I recently watched a reality program about a woman who had lost a lot of weight following gastric bypass. She lost enough weight to take her from morbidly obese, past normal weight, right down to under weight. In fact, she was so thin that her organs were beginning to shut down. Her doctors suggested they reverse the bypass in order for her to recover, but she blatantly refused. Her fiancé broke up with her because he couldn’t understand how she would rather die than go back to being fat. Even though I didn’t agree with her and thought she was being very foolish, I absolutely understood where she was coming from. And I’m sure a lot of women would.
I use that analogy as an opener, just to give some colour to the fact that men and women are truly like chalk and cheese, especially when it comes to thought processes and coping mechanisms. In an earlier article, I talked about the hair-pulling frustration of getting men to cooperate with ovulation monitoring and timed sex. Even though there are so many exceptions to this rule, in the form of men who are more on top of their wife’s fertile window than even she is, a lot of us are not so lucky. One of the most annoying things my husband would repeatedly say was ‘It will happen when it happens’. When every single indicator I had would be literally flashing neon lights, screaming ovulation, my dear husband would not so much as break into a sweat if we missed this fertile window, or if we did all we could but my period showed up anyway. ‘It will happen when it happens’ would be what I’d hear. This almost always led to huge shouting matches about how ‘NO!! It will NOT happen when it happens!’. I even tried to draw a parallel between the football transfer window and the fertility window, a comparison he was quick to scoff at. ‘So you’re saying having a baby is like football?’. That was one of the times I threw my hands up in defeat.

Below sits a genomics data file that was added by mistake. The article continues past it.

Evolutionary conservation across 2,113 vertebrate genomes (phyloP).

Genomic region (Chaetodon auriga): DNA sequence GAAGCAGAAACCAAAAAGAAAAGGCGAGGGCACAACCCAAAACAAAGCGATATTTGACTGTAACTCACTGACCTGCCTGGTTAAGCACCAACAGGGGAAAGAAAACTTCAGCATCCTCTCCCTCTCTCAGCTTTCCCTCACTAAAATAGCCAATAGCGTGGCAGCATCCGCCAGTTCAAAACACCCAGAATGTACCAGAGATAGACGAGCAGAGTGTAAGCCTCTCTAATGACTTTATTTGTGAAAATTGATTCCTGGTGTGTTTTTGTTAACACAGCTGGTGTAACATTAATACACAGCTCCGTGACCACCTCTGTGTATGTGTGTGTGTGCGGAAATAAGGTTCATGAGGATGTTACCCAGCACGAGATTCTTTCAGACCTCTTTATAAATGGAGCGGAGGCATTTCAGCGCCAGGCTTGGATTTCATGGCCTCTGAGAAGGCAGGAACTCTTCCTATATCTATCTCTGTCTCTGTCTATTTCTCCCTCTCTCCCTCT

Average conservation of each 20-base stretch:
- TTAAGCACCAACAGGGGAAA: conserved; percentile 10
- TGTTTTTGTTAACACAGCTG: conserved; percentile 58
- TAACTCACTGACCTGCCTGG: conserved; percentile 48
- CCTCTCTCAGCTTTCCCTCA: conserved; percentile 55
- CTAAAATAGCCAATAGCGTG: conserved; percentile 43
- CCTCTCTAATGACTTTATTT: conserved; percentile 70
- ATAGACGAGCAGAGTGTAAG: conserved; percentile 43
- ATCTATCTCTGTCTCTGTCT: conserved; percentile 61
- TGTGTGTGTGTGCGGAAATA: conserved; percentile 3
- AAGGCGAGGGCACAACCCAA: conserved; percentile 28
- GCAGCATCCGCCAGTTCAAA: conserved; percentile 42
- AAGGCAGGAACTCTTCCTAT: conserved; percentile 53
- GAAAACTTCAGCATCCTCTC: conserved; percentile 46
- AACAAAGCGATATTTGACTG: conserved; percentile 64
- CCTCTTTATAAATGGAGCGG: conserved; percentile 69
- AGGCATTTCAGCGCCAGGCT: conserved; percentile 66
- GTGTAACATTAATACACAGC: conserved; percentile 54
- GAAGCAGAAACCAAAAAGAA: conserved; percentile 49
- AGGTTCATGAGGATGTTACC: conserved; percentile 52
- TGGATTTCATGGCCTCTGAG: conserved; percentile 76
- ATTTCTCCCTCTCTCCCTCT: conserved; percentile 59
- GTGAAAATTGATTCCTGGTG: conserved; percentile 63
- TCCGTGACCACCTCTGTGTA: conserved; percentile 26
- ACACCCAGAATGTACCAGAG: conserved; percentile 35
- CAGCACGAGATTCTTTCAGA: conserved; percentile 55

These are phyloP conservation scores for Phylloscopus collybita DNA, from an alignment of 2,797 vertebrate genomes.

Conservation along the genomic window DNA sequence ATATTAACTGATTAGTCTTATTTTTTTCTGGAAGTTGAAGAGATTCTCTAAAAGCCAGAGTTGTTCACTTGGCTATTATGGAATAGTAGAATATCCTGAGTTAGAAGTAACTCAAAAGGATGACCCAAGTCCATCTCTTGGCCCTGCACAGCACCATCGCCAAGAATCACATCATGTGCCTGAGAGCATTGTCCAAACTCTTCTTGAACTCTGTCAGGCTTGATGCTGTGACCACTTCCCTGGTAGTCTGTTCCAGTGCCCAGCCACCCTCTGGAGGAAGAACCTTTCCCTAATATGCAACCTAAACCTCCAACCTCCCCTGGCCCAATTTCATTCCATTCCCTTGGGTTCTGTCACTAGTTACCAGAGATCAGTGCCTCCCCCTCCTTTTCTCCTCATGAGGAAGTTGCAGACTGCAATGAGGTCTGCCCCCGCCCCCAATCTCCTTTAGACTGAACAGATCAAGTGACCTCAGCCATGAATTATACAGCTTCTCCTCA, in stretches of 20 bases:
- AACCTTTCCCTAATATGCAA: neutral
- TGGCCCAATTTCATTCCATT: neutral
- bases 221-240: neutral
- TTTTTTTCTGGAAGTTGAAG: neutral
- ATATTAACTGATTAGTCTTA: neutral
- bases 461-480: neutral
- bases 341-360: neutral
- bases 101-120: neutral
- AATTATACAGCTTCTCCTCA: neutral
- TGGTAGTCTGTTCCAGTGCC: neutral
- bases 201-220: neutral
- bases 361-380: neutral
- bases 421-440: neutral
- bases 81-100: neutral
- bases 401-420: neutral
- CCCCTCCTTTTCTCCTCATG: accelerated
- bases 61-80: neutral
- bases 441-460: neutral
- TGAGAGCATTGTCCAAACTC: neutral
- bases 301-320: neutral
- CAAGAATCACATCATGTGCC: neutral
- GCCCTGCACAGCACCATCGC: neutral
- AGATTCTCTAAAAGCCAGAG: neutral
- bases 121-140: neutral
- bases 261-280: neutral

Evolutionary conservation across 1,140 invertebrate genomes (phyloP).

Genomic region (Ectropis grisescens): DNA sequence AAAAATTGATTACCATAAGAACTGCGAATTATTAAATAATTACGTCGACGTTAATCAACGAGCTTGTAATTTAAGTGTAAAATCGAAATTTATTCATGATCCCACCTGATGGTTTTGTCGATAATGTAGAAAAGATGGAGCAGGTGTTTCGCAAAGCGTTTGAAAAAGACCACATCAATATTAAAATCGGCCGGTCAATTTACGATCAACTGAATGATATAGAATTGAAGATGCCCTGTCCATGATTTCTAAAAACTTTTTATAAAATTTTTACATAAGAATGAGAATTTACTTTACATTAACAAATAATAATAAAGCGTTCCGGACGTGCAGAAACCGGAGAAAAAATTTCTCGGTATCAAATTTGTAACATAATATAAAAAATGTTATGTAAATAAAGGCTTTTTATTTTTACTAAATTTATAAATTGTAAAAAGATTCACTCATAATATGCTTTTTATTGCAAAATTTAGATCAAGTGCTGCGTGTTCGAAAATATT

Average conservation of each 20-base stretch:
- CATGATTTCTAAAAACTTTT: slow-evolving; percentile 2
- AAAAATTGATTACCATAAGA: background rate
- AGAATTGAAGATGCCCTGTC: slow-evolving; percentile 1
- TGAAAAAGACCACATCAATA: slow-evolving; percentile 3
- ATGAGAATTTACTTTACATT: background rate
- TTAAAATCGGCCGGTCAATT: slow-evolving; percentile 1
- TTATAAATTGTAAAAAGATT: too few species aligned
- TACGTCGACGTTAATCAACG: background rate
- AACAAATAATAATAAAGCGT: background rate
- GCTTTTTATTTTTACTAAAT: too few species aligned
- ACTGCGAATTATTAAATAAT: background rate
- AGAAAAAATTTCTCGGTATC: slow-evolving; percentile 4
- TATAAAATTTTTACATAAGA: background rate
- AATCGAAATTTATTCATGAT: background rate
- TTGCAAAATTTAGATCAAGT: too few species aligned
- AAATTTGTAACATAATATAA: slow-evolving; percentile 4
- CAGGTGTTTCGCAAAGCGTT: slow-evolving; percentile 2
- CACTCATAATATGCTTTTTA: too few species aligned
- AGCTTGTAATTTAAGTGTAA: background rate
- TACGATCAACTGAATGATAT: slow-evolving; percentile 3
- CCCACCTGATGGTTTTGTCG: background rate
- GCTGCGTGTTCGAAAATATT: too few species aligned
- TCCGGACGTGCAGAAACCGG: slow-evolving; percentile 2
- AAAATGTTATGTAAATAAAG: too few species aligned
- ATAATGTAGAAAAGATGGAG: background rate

When it was established that we indeed had a problem, I spent a fortune ordering a cocktail of vitamins and supplements for the two of us. Apart from the first pill he grudgingly swallowed, all his drugs sat untouched in the medicine cabinet, till I threw everything away…after our kids were born. Men! Always thinking left, when we are thinking right…or vice versa.
It wasn’t until years later that I realized that my husband wasn’t being deliberately uninterested. He just genuinely was not on the same level of despair as I was with our failing TTC efforts. He was happy to keep on trying, at our own pace, and was convinced that we would conceive eventually.
‘What if it takes 10 years??!!!’ I asked in frustration once.
‘Then it takes 10 years’ was the annoying answer I got. And when I eventually crumbled and decided it was time for IVF, he agreed to it just to make me happy, as he didn’t like how heart broken I was every cycle. Well, thank God the tears counted for something in the end…lol!
In one of my very early articles on Bella Naija, one of the comments was from a lady who joked about how she wept so profusely on the drive home, after being diagnosed with PCOS, only for her husband to retort something like ‘Why are crying like that?! It’s not as if they said you don’t have a womb!!!’. It cracked me up because it was just a clear demonstration of how black and white men tend to think. The only thing that is cause for concern is the absence of a womb, or something equally as catastrophic. Any other thing is a non-issue. Except that the truth is, some of the seemingly inconsequential problems are those that wreak the most havoc!